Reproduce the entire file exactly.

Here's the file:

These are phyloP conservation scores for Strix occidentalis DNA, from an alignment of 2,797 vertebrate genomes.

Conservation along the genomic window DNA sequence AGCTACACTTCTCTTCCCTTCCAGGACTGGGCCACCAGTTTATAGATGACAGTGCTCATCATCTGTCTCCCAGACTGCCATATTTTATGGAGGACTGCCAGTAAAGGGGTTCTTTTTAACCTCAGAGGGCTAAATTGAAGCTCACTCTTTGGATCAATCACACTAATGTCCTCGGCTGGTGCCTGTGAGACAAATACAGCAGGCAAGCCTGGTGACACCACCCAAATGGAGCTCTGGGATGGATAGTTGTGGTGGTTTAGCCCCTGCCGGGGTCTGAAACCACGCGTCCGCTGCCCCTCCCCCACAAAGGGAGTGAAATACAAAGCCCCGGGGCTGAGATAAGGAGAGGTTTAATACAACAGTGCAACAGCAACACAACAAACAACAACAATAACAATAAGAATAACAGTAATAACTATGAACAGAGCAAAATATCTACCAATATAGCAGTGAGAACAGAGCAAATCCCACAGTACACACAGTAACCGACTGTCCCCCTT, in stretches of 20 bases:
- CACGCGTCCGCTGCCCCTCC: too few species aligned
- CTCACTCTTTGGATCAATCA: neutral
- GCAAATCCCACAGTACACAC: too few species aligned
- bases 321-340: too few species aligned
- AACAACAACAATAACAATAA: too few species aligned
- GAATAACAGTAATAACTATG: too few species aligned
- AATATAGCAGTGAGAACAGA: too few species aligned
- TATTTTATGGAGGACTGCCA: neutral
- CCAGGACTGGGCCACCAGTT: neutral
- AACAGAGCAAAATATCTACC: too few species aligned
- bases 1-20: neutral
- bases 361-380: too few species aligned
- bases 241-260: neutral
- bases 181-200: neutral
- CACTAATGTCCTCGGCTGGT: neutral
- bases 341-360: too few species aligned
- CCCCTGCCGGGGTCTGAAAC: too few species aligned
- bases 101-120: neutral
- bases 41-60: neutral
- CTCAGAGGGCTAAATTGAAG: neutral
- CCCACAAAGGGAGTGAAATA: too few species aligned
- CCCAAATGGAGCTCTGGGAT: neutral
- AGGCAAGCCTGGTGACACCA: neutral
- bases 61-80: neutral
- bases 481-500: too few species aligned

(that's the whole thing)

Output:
These are phyloP conservation scores for Strix occidentalis DNA, from an alignment of 2,797 vertebrate genomes.

Conservation along the genomic window DNA sequence AGCTACACTTCTCTTCCCTTCCAGGACTGGGCCACCAGTTTATAGATGACAGTGCTCATCATCTGTCTCCCAGACTGCCATATTTTATGGAGGACTGCCAGTAAAGGGGTTCTTTTTAACCTCAGAGGGCTAAATTGAAGCTCACTCTTTGGATCAATCACACTAATGTCCTCGGCTGGTGCCTGTGAGACAAATACAGCAGGCAAGCCTGGTGACACCACCCAAATGGAGCTCTGGGATGGATAGTTGTGGTGGTTTAGCCCCTGCCGGGGTCTGAAACCACGCGTCCGCTGCCCCTCCCCCACAAAGGGAGTGAAATACAAAGCCCCGGGGCTGAGATAAGGAGAGGTTTAATACAACAGTGCAACAGCAACACAACAAACAACAACAATAACAATAAGAATAACAGTAATAACTATGAACAGAGCAAAATATCTACCAATATAGCAGTGAGAACAGAGCAAATCCCACAGTACACACAGTAACCGACTGTCCCCCTT, in stretches of 20 bases:
- CACGCGTCCGCTGCCCCTCC: too few species aligned
- CTCACTCTTTGGATCAATCA: neutral
- GCAAATCCCACAGTACACAC: too few species aligned
- bases 321-340: too few species aligned
- AACAACAACAATAACAATAA: too few species aligned
- GAATAACAGTAATAACTATG: too few species aligned
- AATATAGCAGTGAGAACAGA: too few species aligned
- TATTTTATGGAGGACTGCCA: neutral
- CCAGGACTGGGCCACCAGTT: neutral
- AACAGAGCAAAATATCTACC: too few species aligned
- bases 1-20: neutral
- bases 361-380: too few species aligned
- bases 241-260: neutral
- bases 181-200: neutral
- CACTAATGTCCTCGGCTGGT: neutral
- bases 341-360: too few species aligned
- CCCCTGCCGGGGTCTGAAAC: too few species aligned
- bases 101-120: neutral
- bases 41-60: neutral
- CTCAGAGGGCTAAATTGAAG: neutral
- CCCACAAAGGGAGTGAAATA: too few species aligned
- CCCAAATGGAGCTCTGGGAT: neutral
- AGGCAAGCCTGGTGACACCA: neutral
- bases 61-80: neutral
- bases 481-500: too few species aligned